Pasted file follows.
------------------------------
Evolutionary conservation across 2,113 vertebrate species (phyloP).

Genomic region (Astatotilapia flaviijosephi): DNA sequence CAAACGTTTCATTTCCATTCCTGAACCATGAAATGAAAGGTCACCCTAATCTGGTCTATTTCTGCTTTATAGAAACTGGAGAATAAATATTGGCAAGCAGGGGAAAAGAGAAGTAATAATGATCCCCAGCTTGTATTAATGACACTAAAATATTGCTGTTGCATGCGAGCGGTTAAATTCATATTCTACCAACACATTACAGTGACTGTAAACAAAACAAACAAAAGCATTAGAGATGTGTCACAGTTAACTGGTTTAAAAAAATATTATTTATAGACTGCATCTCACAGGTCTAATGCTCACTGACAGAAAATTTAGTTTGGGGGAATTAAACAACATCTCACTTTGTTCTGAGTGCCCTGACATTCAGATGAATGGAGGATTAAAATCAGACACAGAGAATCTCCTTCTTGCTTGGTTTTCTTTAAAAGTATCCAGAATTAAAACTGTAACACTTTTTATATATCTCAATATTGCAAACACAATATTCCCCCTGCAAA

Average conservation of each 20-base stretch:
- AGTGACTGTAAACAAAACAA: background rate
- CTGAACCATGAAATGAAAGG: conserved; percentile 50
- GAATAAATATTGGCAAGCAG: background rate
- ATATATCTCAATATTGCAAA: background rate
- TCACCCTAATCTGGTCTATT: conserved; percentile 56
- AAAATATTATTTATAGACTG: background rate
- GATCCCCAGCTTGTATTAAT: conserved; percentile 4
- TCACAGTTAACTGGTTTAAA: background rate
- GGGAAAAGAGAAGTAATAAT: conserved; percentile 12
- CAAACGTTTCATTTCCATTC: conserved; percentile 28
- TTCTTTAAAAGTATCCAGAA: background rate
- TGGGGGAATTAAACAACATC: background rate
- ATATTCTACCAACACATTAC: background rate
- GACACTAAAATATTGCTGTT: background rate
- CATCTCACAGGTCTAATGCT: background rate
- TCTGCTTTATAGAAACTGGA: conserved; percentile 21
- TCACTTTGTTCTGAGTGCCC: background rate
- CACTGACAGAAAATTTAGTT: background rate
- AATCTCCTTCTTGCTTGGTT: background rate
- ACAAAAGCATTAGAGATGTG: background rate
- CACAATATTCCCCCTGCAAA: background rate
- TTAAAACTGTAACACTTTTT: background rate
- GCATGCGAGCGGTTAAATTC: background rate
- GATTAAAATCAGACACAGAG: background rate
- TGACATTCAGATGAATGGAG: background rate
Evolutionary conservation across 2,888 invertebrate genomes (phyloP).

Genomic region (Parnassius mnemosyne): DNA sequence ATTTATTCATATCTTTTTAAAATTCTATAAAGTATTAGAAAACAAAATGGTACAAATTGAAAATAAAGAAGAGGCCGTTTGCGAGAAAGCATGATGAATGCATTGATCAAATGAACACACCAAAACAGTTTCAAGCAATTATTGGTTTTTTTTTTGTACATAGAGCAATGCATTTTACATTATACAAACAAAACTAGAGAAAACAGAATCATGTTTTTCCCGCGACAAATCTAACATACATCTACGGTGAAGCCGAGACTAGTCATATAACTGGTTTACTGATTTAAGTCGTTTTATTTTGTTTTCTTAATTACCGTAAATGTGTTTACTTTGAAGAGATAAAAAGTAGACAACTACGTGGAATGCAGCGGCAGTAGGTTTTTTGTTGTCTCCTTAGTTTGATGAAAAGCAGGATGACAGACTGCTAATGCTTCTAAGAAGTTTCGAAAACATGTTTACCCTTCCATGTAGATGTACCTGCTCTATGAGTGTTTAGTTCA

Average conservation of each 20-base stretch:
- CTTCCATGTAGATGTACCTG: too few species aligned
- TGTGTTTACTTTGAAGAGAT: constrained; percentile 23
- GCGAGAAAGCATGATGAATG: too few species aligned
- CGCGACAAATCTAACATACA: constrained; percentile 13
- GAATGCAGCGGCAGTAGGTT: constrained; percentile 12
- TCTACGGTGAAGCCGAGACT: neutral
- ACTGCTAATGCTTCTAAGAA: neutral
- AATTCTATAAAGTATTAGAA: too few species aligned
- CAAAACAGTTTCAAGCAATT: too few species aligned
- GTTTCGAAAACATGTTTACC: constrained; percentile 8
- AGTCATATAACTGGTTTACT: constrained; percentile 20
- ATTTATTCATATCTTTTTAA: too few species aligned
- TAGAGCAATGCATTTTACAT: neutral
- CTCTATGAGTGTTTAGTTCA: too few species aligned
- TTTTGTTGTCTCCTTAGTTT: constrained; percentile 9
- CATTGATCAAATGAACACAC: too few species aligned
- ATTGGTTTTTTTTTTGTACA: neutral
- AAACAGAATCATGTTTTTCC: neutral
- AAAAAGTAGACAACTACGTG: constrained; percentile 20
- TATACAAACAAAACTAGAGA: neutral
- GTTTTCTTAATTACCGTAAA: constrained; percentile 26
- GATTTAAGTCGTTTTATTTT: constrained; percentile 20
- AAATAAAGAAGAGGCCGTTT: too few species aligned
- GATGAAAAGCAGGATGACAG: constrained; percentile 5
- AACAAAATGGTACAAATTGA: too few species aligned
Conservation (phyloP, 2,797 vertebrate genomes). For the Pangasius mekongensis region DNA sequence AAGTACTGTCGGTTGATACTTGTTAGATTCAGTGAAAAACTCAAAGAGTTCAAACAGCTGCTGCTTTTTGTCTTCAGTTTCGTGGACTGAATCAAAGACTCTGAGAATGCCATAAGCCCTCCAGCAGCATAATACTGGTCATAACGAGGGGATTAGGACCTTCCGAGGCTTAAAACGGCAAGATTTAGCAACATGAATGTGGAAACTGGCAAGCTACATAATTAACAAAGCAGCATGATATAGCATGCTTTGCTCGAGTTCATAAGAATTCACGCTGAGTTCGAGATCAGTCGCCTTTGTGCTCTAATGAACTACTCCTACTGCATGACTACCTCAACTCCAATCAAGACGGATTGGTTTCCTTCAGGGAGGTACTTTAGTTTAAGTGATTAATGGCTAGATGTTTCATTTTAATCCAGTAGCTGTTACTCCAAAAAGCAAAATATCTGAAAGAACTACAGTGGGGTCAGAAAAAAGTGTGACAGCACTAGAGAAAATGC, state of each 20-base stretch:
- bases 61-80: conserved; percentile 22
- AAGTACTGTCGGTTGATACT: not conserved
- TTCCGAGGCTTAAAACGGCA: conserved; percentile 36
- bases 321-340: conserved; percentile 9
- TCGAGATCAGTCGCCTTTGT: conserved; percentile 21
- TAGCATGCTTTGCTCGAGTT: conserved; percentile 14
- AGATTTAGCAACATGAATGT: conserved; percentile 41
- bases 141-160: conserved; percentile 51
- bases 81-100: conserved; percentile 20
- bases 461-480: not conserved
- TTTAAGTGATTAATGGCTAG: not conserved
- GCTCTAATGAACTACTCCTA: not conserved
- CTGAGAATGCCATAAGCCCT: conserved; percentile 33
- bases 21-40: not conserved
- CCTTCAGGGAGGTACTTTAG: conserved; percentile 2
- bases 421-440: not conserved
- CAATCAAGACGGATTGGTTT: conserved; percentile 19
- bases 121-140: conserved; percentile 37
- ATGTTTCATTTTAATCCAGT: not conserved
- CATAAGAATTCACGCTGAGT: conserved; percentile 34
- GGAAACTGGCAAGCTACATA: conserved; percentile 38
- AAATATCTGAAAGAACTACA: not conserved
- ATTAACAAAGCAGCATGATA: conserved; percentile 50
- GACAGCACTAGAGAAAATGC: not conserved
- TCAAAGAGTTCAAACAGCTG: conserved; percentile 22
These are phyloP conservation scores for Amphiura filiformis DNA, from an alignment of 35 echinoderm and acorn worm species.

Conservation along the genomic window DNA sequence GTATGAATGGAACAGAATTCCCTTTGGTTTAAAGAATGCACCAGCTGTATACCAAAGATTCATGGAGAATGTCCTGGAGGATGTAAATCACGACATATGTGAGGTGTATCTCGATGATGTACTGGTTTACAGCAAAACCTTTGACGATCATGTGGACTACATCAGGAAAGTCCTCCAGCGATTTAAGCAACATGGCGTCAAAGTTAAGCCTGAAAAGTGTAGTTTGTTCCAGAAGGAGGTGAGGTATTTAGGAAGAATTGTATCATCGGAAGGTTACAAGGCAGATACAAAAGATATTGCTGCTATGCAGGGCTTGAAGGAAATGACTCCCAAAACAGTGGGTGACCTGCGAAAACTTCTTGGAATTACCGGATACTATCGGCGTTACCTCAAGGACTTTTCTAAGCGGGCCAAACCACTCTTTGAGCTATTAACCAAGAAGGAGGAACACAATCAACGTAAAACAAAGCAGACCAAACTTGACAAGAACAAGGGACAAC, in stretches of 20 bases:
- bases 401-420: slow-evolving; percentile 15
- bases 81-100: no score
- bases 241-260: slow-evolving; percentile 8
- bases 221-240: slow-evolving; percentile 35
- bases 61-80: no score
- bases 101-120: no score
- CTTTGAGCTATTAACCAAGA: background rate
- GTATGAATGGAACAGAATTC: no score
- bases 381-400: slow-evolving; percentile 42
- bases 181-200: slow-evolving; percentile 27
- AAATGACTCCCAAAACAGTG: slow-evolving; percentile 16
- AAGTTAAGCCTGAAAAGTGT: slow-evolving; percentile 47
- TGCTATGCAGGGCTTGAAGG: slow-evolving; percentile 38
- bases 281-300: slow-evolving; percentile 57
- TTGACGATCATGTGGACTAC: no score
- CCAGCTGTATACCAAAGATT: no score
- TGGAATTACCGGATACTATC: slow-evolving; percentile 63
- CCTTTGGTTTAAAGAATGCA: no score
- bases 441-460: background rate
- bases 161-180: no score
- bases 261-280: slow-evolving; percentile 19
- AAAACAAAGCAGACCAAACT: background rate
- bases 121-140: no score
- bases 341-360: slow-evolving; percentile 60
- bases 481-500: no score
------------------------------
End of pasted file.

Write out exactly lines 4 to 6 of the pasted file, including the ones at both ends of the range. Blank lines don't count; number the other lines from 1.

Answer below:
- AGTGACTGTAAACAAAACAA: background rate
- CTGAACCATGAAATGAAAGG: conserved; percentile 50
- GAATAAATATTGGCAAGCAG: background rate